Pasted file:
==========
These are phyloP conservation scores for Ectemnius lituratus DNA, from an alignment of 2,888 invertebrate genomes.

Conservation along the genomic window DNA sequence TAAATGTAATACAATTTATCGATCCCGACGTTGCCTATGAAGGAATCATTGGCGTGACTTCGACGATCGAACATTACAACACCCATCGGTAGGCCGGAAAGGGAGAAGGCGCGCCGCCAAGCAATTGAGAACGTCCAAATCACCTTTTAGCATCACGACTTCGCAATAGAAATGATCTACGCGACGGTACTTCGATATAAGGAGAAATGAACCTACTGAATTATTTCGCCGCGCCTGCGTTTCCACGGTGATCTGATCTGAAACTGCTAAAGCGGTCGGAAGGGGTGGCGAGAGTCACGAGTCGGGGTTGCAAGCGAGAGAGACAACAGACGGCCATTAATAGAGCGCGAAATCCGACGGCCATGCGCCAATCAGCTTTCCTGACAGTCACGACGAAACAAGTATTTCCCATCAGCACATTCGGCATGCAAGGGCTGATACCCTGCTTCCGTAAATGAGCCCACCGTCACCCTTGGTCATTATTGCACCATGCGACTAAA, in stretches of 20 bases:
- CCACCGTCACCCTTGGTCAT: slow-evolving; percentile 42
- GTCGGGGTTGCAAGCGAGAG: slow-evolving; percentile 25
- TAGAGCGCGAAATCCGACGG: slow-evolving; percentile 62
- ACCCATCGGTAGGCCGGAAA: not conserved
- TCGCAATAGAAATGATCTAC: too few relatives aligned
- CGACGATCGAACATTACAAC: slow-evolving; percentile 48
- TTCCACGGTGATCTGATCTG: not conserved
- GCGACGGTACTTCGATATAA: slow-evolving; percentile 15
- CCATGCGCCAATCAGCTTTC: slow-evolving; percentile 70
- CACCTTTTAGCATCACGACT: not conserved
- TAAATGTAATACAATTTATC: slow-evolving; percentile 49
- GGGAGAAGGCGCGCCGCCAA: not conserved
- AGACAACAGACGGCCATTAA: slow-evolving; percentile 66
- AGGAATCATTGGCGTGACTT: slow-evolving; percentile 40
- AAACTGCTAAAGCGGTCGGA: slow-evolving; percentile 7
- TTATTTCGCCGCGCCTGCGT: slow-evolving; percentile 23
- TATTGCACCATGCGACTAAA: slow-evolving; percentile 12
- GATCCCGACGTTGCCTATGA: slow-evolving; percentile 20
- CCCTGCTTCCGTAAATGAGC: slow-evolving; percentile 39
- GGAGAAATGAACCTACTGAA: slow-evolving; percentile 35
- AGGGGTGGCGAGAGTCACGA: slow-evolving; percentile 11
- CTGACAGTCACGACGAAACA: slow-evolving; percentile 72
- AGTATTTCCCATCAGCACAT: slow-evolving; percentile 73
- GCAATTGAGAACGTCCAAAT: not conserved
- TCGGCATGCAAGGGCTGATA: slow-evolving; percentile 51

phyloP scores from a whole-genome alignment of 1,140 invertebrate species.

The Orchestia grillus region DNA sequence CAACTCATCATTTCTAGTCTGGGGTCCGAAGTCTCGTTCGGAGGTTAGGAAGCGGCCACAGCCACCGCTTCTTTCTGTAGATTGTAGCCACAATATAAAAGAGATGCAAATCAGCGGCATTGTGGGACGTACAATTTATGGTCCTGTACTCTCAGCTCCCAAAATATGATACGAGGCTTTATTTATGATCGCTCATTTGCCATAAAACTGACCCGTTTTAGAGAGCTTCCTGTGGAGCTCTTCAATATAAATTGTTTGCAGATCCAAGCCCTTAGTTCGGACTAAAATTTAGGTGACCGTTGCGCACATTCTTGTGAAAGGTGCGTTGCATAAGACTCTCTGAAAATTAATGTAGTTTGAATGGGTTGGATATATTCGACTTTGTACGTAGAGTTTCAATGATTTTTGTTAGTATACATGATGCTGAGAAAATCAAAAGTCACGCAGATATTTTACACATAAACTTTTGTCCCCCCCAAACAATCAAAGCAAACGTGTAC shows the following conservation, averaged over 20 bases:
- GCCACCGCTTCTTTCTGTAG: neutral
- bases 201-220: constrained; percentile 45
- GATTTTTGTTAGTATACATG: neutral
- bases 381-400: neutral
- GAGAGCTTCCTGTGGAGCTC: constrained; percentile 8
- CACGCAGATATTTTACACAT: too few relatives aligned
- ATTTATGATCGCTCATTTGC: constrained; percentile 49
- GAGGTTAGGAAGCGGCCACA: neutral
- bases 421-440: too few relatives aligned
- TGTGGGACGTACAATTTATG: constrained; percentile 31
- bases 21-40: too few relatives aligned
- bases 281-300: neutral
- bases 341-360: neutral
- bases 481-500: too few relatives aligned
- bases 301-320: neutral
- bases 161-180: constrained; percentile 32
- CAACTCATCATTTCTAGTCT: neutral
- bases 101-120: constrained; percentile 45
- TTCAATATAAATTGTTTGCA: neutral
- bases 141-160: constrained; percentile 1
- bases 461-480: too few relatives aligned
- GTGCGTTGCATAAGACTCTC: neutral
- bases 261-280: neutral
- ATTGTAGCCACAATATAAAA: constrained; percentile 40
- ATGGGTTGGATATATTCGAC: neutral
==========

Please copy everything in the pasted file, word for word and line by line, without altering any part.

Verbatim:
These are phyloP conservation scores for Ectemnius lituratus DNA, from an alignment of 2,888 invertebrate genomes.

Conservation along the genomic window DNA sequence TAAATGTAATACAATTTATCGATCCCGACGTTGCCTATGAAGGAATCATTGGCGTGACTTCGACGATCGAACATTACAACACCCATCGGTAGGCCGGAAAGGGAGAAGGCGCGCCGCCAAGCAATTGAGAACGTCCAAATCACCTTTTAGCATCACGACTTCGCAATAGAAATGATCTACGCGACGGTACTTCGATATAAGGAGAAATGAACCTACTGAATTATTTCGCCGCGCCTGCGTTTCCACGGTGATCTGATCTGAAACTGCTAAAGCGGTCGGAAGGGGTGGCGAGAGTCACGAGTCGGGGTTGCAAGCGAGAGAGACAACAGACGGCCATTAATAGAGCGCGAAATCCGACGGCCATGCGCCAATCAGCTTTCCTGACAGTCACGACGAAACAAGTATTTCCCATCAGCACATTCGGCATGCAAGGGCTGATACCCTGCTTCCGTAAATGAGCCCACCGTCACCCTTGGTCATTATTGCACCATGCGACTAAA, in stretches of 20 bases:
- CCACCGTCACCCTTGGTCAT: slow-evolving; percentile 42
- GTCGGGGTTGCAAGCGAGAG: slow-evolving; percentile 25
- TAGAGCGCGAAATCCGACGG: slow-evolving; percentile 62
- ACCCATCGGTAGGCCGGAAA: not conserved
- TCGCAATAGAAATGATCTAC: too few relatives aligned
- CGACGATCGAACATTACAAC: slow-evolving; percentile 48
- TTCCACGGTGATCTGATCTG: not conserved
- GCGACGGTACTTCGATATAA: slow-evolving; percentile 15
- CCATGCGCCAATCAGCTTTC: slow-evolving; percentile 70
- CACCTTTTAGCATCACGACT: not conserved
- TAAATGTAATACAATTTATC: slow-evolving; percentile 49
- GGGAGAAGGCGCGCCGCCAA: not conserved
- AGACAACAGACGGCCATTAA: slow-evolving; percentile 66
- AGGAATCATTGGCGTGACTT: slow-evolving; percentile 40
- AAACTGCTAAAGCGGTCGGA: slow-evolving; percentile 7
- TTATTTCGCCGCGCCTGCGT: slow-evolving; percentile 23
- TATTGCACCATGCGACTAAA: slow-evolving; percentile 12
- GATCCCGACGTTGCCTATGA: slow-evolving; percentile 20
- CCCTGCTTCCGTAAATGAGC: slow-evolving; percentile 39
- GGAGAAATGAACCTACTGAA: slow-evolving; percentile 35
- AGGGGTGGCGAGAGTCACGA: slow-evolving; percentile 11
- CTGACAGTCACGACGAAACA: slow-evolving; percentile 72
- AGTATTTCCCATCAGCACAT: slow-evolving; percentile 73
- GCAATTGAGAACGTCCAAAT: not conserved
- TCGGCATGCAAGGGCTGATA: slow-evolving; percentile 51

phyloP scores from a whole-genome alignment of 1,140 invertebrate species.

The Orchestia grillus region DNA sequence CAACTCATCATTTCTAGTCTGGGGTCCGAAGTCTCGTTCGGAGGTTAGGAAGCGGCCACAGCCACCGCTTCTTTCTGTAGATTGTAGCCACAATATAAAAGAGATGCAAATCAGCGGCATTGTGGGACGTACAATTTATGGTCCTGTACTCTCAGCTCCCAAAATATGATACGAGGCTTTATTTATGATCGCTCATTTGCCATAAAACTGACCCGTTTTAGAGAGCTTCCTGTGGAGCTCTTCAATATAAATTGTTTGCAGATCCAAGCCCTTAGTTCGGACTAAAATTTAGGTGACCGTTGCGCACATTCTTGTGAAAGGTGCGTTGCATAAGACTCTCTGAAAATTAATGTAGTTTGAATGGGTTGGATATATTCGACTTTGTACGTAGAGTTTCAATGATTTTTGTTAGTATACATGATGCTGAGAAAATCAAAAGTCACGCAGATATTTTACACATAAACTTTTGTCCCCCCCAAACAATCAAAGCAAACGTGTAC shows the following conservation, averaged over 20 bases:
- GCCACCGCTTCTTTCTGTAG: neutral
- bases 201-220: constrained; percentile 45
- GATTTTTGTTAGTATACATG: neutral
- bases 381-400: neutral
- GAGAGCTTCCTGTGGAGCTC: constrained; percentile 8
- CACGCAGATATTTTACACAT: too few relatives aligned
- ATTTATGATCGCTCATTTGC: constrained; percentile 49
- GAGGTTAGGAAGCGGCCACA: neutral
- bases 421-440: too few relatives aligned
- TGTGGGACGTACAATTTATG: constrained; percentile 31
- bases 21-40: too few relatives aligned
- bases 281-300: neutral
- bases 341-360: neutral
- bases 481-500: too few relatives aligned
- bases 301-320: neutral
- bases 161-180: constrained; percentile 32
- CAACTCATCATTTCTAGTCT: neutral
- bases 101-120: constrained; percentile 45
- TTCAATATAAATTGTTTGCA: neutral
- bases 141-160: constrained; percentile 1
- bases 461-480: too few relatives aligned
- GTGCGTTGCATAAGACTCTC: neutral
- bases 261-280: neutral
- ATTGTAGCCACAATATAAAA: constrained; percentile 40
- ATGGGTTGGATATATTCGAC: neutral